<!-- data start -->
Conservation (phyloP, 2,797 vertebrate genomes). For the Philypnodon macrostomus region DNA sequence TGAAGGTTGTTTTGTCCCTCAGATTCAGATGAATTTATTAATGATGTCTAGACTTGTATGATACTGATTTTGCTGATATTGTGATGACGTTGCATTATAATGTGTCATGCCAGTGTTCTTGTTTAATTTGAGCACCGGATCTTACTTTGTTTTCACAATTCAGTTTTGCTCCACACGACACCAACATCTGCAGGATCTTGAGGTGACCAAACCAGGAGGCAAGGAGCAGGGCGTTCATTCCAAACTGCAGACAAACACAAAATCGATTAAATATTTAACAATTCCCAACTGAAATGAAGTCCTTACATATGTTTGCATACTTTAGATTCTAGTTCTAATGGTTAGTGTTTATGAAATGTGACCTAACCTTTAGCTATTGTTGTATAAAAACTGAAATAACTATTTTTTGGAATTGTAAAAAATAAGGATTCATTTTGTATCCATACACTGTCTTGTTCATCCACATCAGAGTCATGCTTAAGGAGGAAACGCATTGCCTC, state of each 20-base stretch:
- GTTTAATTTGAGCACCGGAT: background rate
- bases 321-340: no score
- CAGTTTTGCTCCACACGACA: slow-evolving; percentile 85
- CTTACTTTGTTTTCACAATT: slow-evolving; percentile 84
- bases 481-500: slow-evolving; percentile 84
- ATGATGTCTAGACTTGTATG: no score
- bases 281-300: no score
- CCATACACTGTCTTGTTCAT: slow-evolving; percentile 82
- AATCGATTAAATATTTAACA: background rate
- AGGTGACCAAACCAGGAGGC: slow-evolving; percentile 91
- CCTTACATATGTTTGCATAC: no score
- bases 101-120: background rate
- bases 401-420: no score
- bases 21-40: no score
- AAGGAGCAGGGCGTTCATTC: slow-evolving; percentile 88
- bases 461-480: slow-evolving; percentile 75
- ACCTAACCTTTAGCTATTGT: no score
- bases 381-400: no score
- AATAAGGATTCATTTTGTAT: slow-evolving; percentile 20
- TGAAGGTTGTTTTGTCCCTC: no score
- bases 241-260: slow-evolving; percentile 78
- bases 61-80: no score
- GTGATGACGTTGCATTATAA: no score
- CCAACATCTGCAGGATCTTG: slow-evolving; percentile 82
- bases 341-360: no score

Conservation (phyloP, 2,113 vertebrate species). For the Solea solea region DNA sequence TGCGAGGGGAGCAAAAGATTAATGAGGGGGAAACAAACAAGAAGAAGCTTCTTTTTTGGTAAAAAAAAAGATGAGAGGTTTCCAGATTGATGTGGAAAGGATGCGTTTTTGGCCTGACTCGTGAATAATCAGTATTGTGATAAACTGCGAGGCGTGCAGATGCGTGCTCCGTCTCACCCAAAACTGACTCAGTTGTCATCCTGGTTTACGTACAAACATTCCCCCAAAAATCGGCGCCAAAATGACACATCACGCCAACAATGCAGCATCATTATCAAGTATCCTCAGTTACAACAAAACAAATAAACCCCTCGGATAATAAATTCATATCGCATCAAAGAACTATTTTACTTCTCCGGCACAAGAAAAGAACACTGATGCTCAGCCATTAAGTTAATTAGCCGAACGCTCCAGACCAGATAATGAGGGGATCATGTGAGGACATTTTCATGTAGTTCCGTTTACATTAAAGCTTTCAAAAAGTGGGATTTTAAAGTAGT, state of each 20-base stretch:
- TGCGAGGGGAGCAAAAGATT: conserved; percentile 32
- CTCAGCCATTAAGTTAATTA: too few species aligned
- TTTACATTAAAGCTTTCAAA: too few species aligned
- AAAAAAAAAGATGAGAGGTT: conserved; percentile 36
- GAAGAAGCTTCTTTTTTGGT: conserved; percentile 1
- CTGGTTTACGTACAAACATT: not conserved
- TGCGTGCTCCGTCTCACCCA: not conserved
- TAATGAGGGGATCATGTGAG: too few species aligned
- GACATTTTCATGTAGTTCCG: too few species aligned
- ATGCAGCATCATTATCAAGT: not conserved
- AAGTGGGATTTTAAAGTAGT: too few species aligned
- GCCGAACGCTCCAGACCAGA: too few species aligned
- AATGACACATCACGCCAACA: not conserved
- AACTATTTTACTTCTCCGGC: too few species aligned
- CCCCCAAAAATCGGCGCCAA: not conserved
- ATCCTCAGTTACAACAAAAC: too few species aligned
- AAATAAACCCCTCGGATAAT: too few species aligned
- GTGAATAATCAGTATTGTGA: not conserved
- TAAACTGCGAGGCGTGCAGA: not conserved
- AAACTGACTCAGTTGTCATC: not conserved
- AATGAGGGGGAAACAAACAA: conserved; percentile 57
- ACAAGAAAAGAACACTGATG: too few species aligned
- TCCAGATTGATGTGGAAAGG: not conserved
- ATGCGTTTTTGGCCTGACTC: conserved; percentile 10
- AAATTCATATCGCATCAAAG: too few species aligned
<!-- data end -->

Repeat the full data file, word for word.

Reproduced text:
Conservation (phyloP, 2,797 vertebrate genomes). For the Philypnodon macrostomus region DNA sequence TGAAGGTTGTTTTGTCCCTCAGATTCAGATGAATTTATTAATGATGTCTAGACTTGTATGATACTGATTTTGCTGATATTGTGATGACGTTGCATTATAATGTGTCATGCCAGTGTTCTTGTTTAATTTGAGCACCGGATCTTACTTTGTTTTCACAATTCAGTTTTGCTCCACACGACACCAACATCTGCAGGATCTTGAGGTGACCAAACCAGGAGGCAAGGAGCAGGGCGTTCATTCCAAACTGCAGACAAACACAAAATCGATTAAATATTTAACAATTCCCAACTGAAATGAAGTCCTTACATATGTTTGCATACTTTAGATTCTAGTTCTAATGGTTAGTGTTTATGAAATGTGACCTAACCTTTAGCTATTGTTGTATAAAAACTGAAATAACTATTTTTTGGAATTGTAAAAAATAAGGATTCATTTTGTATCCATACACTGTCTTGTTCATCCACATCAGAGTCATGCTTAAGGAGGAAACGCATTGCCTC, state of each 20-base stretch:
- GTTTAATTTGAGCACCGGAT: background rate
- bases 321-340: no score
- CAGTTTTGCTCCACACGACA: slow-evolving; percentile 85
- CTTACTTTGTTTTCACAATT: slow-evolving; percentile 84
- bases 481-500: slow-evolving; percentile 84
- ATGATGTCTAGACTTGTATG: no score
- bases 281-300: no score
- CCATACACTGTCTTGTTCAT: slow-evolving; percentile 82
- AATCGATTAAATATTTAACA: background rate
- AGGTGACCAAACCAGGAGGC: slow-evolving; percentile 91
- CCTTACATATGTTTGCATAC: no score
- bases 101-120: background rate
- bases 401-420: no score
- bases 21-40: no score
- AAGGAGCAGGGCGTTCATTC: slow-evolving; percentile 88
- bases 461-480: slow-evolving; percentile 75
- ACCTAACCTTTAGCTATTGT: no score
- bases 381-400: no score
- AATAAGGATTCATTTTGTAT: slow-evolving; percentile 20
- TGAAGGTTGTTTTGTCCCTC: no score
- bases 241-260: slow-evolving; percentile 78
- bases 61-80: no score
- GTGATGACGTTGCATTATAA: no score
- CCAACATCTGCAGGATCTTG: slow-evolving; percentile 82
- bases 341-360: no score

Conservation (phyloP, 2,113 vertebrate species). For the Solea solea region DNA sequence TGCGAGGGGAGCAAAAGATTAATGAGGGGGAAACAAACAAGAAGAAGCTTCTTTTTTGGTAAAAAAAAAGATGAGAGGTTTCCAGATTGATGTGGAAAGGATGCGTTTTTGGCCTGACTCGTGAATAATCAGTATTGTGATAAACTGCGAGGCGTGCAGATGCGTGCTCCGTCTCACCCAAAACTGACTCAGTTGTCATCCTGGTTTACGTACAAACATTCCCCCAAAAATCGGCGCCAAAATGACACATCACGCCAACAATGCAGCATCATTATCAAGTATCCTCAGTTACAACAAAACAAATAAACCCCTCGGATAATAAATTCATATCGCATCAAAGAACTATTTTACTTCTCCGGCACAAGAAAAGAACACTGATGCTCAGCCATTAAGTTAATTAGCCGAACGCTCCAGACCAGATAATGAGGGGATCATGTGAGGACATTTTCATGTAGTTCCGTTTACATTAAAGCTTTCAAAAAGTGGGATTTTAAAGTAGT, state of each 20-base stretch:
- TGCGAGGGGAGCAAAAGATT: conserved; percentile 32
- CTCAGCCATTAAGTTAATTA: too few species aligned
- TTTACATTAAAGCTTTCAAA: too few species aligned
- AAAAAAAAAGATGAGAGGTT: conserved; percentile 36
- GAAGAAGCTTCTTTTTTGGT: conserved; percentile 1
- CTGGTTTACGTACAAACATT: not conserved
- TGCGTGCTCCGTCTCACCCA: not conserved
- TAATGAGGGGATCATGTGAG: too few species aligned
- GACATTTTCATGTAGTTCCG: too few species aligned
- ATGCAGCATCATTATCAAGT: not conserved
- AAGTGGGATTTTAAAGTAGT: too few species aligned
- GCCGAACGCTCCAGACCAGA: too few species aligned
- AATGACACATCACGCCAACA: not conserved
- AACTATTTTACTTCTCCGGC: too few species aligned
- CCCCCAAAAATCGGCGCCAA: not conserved
- ATCCTCAGTTACAACAAAAC: too few species aligned
- AAATAAACCCCTCGGATAAT: too few species aligned
- GTGAATAATCAGTATTGTGA: not conserved
- TAAACTGCGAGGCGTGCAGA: not conserved
- AAACTGACTCAGTTGTCATC: not conserved
- AATGAGGGGGAAACAAACAA: conserved; percentile 57
- ACAAGAAAAGAACACTGATG: too few species aligned
- TCCAGATTGATGTGGAAAGG: not conserved
- ATGCGTTTTTGGCCTGACTC: conserved; percentile 10
- AAATTCATATCGCATCAAAG: too few species aligned